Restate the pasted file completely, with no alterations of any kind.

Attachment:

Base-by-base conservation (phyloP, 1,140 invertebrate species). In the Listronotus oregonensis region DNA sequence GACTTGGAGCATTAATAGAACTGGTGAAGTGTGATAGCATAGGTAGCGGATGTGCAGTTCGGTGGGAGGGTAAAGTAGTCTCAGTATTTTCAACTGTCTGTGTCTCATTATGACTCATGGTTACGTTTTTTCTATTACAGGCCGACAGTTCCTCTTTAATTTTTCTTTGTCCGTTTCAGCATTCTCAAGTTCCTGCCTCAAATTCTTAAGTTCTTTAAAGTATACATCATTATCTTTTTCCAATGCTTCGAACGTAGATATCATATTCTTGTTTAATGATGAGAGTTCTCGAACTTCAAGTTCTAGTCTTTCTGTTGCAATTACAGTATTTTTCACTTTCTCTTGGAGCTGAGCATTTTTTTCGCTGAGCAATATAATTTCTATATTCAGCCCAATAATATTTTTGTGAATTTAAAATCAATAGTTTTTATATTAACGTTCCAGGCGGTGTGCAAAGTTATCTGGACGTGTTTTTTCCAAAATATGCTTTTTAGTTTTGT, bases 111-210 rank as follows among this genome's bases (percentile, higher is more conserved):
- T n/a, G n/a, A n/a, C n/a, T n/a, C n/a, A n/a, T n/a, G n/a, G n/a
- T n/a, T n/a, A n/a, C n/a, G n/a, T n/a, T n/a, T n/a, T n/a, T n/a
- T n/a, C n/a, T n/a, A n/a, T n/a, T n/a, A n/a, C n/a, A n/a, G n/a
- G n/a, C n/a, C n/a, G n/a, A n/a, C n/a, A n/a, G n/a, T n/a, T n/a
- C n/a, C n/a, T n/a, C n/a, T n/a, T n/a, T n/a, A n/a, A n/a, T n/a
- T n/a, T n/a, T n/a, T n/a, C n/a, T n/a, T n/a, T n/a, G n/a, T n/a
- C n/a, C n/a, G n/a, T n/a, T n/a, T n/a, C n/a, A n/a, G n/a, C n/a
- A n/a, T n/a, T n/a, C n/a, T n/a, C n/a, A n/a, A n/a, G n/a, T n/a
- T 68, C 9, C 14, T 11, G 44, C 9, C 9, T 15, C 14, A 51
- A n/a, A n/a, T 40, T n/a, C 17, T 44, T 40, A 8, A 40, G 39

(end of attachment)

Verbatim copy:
Base-by-base conservation (phyloP, 1,140 invertebrate species). In the Listronotus oregonensis region DNA sequence GACTTGGAGCATTAATAGAACTGGTGAAGTGTGATAGCATAGGTAGCGGATGTGCAGTTCGGTGGGAGGGTAAAGTAGTCTCAGTATTTTCAACTGTCTGTGTCTCATTATGACTCATGGTTACGTTTTTTCTATTACAGGCCGACAGTTCCTCTTTAATTTTTCTTTGTCCGTTTCAGCATTCTCAAGTTCCTGCCTCAAATTCTTAAGTTCTTTAAAGTATACATCATTATCTTTTTCCAATGCTTCGAACGTAGATATCATATTCTTGTTTAATGATGAGAGTTCTCGAACTTCAAGTTCTAGTCTTTCTGTTGCAATTACAGTATTTTTCACTTTCTCTTGGAGCTGAGCATTTTTTTCGCTGAGCAATATAATTTCTATATTCAGCCCAATAATATTTTTGTGAATTTAAAATCAATAGTTTTTATATTAACGTTCCAGGCGGTGTGCAAAGTTATCTGGACGTGTTTTTTCCAAAATATGCTTTTTAGTTTTGT, bases 111-210 rank as follows among this genome's bases (percentile, higher is more conserved):
- T n/a, G n/a, A n/a, C n/a, T n/a, C n/a, A n/a, T n/a, G n/a, G n/a
- T n/a, T n/a, A n/a, C n/a, G n/a, T n/a, T n/a, T n/a, T n/a, T n/a
- T n/a, C n/a, T n/a, A n/a, T n/a, T n/a, A n/a, C n/a, A n/a, G n/a
- G n/a, C n/a, C n/a, G n/a, A n/a, C n/a, A n/a, G n/a, T n/a, T n/a
- C n/a, C n/a, T n/a, C n/a, T n/a, T n/a, T n/a, A n/a, A n/a, T n/a
- T n/a, T n/a, T n/a, T n/a, C n/a, T n/a, T n/a, T n/a, G n/a, T n/a
- C n/a, C n/a, G n/a, T n/a, T n/a, T n/a, C n/a, A n/a, G n/a, C n/a
- A n/a, T n/a, T n/a, C n/a, T n/a, C n/a, A n/a, A n/a, G n/a, T n/a
- T 68, C 9, C 14, T 11, G 44, C 9, C 9, T 15, C 14, A 51
- A n/a, A n/a, T 40, T n/a, C 17, T 44, T 40, A 8, A 40, G 39